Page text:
While Idaho is resetting its “60 percent” postsecondary goal, another Western state is upping the ante.
Colorado state officials unveiled the “Colorado Rises” initiative last week. The target: To get 66 percent of Colorado’s adults to hold a postsecondary degree or certificate by 2025.
Since 2010, Idaho has said it wants to get 60 percent of its 25- to 34-year-olds to hold a postsecondary degree. State officials have abandoned the original 2020 target date, and now hope to hit the 60 percent threshold by 2025.
The goals sound more or less similar, and so too is the driving force. Like their Idaho counterparts, Colorado officials say the state needs to do a better job of preparing young adults for the work place.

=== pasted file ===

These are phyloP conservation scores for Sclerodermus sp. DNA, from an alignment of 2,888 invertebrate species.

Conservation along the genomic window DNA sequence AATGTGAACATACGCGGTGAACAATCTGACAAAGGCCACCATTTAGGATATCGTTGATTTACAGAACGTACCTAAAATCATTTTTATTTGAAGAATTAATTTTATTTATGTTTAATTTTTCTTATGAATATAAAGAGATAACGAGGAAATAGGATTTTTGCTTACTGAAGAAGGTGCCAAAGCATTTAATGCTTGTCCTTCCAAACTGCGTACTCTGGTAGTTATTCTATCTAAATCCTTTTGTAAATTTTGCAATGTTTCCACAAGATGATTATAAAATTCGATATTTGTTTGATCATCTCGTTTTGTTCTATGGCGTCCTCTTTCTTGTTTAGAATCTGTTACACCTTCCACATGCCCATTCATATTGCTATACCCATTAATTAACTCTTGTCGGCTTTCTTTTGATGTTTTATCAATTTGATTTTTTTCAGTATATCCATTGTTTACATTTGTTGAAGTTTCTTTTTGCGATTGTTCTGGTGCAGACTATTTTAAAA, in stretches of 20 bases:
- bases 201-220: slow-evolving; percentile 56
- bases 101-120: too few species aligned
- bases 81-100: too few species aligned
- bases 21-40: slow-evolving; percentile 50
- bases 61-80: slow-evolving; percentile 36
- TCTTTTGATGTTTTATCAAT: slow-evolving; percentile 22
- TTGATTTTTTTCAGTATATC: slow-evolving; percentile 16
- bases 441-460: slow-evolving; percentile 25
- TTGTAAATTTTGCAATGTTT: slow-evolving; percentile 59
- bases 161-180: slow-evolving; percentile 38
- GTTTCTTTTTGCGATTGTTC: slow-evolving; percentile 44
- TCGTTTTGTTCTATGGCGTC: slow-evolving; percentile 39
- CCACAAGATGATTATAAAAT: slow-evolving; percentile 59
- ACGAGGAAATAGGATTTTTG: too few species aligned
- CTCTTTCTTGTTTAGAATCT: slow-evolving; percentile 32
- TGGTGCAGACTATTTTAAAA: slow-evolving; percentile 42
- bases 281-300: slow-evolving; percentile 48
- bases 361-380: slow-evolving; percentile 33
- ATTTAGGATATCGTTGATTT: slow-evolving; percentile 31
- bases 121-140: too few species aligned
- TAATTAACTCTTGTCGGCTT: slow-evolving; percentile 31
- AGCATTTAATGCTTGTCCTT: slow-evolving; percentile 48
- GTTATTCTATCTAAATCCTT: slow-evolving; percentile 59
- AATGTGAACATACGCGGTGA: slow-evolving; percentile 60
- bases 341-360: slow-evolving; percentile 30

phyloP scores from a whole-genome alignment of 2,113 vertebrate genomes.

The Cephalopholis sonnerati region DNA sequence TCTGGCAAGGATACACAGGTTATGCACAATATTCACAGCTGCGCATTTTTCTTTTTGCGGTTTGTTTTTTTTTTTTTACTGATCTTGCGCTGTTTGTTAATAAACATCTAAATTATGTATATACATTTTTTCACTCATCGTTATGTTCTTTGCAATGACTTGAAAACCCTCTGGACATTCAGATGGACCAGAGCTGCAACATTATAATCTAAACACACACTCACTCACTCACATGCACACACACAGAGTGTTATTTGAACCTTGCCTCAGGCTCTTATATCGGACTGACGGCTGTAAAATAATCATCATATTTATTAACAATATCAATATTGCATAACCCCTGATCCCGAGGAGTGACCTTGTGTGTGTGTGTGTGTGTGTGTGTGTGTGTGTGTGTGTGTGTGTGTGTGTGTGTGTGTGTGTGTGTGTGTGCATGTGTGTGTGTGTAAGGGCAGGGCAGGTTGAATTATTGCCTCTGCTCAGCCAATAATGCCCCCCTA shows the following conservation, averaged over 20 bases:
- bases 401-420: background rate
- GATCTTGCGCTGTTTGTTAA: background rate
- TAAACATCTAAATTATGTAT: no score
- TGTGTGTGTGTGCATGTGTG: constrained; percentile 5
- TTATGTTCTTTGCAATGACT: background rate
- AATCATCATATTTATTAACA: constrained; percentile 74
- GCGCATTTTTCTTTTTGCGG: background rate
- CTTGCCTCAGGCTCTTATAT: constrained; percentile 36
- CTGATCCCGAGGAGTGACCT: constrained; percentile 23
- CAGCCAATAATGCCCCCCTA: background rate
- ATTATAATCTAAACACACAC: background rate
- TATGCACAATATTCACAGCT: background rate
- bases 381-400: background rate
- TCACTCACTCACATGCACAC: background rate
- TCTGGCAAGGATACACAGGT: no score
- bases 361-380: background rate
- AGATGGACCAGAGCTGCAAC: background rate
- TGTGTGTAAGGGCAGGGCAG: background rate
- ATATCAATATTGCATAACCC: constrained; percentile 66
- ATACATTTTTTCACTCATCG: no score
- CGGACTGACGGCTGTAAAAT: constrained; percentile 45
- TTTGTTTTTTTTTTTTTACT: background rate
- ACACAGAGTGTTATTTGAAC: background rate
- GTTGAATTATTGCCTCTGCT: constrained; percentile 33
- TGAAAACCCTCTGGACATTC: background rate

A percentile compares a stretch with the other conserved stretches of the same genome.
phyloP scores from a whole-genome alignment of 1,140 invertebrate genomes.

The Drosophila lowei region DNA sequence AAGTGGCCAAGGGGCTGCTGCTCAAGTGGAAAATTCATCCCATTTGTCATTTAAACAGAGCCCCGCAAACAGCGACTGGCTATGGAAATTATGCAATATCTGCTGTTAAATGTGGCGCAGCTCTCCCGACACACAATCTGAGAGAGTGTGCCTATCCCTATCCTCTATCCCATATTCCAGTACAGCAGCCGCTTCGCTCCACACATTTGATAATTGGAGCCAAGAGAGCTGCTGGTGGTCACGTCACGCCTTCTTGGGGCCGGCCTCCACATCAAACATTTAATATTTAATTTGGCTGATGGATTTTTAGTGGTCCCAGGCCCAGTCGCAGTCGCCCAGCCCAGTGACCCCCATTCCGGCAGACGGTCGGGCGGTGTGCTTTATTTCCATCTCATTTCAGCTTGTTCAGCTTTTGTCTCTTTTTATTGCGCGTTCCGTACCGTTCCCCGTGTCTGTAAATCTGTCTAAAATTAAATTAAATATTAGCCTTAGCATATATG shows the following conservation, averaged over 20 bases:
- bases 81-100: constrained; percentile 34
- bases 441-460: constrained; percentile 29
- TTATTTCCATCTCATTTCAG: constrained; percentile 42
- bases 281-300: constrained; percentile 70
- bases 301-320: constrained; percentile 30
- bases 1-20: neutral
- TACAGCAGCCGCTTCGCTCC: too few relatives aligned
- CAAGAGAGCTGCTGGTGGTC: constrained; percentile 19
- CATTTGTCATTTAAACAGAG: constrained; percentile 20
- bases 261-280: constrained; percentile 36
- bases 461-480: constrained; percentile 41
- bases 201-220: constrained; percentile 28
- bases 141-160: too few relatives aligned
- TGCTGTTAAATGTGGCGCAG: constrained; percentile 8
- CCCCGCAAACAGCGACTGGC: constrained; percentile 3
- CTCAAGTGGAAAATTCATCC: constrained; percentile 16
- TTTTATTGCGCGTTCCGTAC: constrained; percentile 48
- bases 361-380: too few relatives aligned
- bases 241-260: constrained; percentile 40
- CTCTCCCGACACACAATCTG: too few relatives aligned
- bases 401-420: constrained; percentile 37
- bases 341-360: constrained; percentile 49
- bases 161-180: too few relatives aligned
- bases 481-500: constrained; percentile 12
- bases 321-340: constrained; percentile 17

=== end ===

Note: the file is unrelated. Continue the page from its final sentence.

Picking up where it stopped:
According to the Denver Post, the Colorado Rises initiative outlines four strategies for boosting the graduation rates. For example, the initiative calls for addressing college affordability and innovation, and closing achievement gaps between white and minority students.
Last week, a gubernatorial task force issued a dozen recommendations to improve Idaho’s college completion numbers. This list includes a “digital campus” to link rural Idahoans to colleges and universities, and outcomes-based budgeting that links higher education funding to performance metrics, such as the number of degrees issued.
Gov. Butch Otter assembled the task force to look at ways to boost Idaho’s stagnant college completion rates.